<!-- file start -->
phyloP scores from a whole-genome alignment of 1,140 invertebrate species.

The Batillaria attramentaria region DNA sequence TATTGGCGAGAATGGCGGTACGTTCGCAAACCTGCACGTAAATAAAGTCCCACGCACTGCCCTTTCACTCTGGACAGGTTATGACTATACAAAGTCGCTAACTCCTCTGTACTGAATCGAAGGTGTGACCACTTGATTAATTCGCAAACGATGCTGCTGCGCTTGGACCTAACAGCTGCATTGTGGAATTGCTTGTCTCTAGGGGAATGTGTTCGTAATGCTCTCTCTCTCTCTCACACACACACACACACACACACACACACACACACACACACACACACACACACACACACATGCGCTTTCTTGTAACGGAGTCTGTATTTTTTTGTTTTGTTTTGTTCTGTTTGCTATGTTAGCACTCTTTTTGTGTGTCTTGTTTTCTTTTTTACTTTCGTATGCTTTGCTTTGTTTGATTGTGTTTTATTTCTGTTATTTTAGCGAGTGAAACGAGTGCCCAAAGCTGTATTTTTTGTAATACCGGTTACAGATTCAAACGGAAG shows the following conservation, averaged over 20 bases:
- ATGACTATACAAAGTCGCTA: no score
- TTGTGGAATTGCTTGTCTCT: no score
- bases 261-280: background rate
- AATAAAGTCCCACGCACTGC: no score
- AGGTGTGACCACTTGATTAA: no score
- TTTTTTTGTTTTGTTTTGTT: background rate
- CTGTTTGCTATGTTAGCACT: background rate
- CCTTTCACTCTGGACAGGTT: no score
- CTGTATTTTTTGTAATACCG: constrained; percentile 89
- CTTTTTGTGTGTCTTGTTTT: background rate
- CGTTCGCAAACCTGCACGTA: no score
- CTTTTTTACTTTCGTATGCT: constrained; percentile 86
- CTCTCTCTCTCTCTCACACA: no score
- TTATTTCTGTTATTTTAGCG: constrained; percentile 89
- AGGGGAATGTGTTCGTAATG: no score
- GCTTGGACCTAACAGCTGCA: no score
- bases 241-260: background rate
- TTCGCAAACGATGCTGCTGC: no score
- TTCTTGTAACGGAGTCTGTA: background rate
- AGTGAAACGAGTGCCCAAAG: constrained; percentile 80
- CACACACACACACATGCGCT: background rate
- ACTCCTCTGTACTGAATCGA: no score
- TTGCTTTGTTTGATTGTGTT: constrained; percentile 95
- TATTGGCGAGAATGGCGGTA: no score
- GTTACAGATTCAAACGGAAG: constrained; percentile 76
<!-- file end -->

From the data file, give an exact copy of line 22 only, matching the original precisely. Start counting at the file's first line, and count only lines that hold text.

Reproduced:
- AGTGAAACGAGTGCCCAAAG: constrained; percentile 80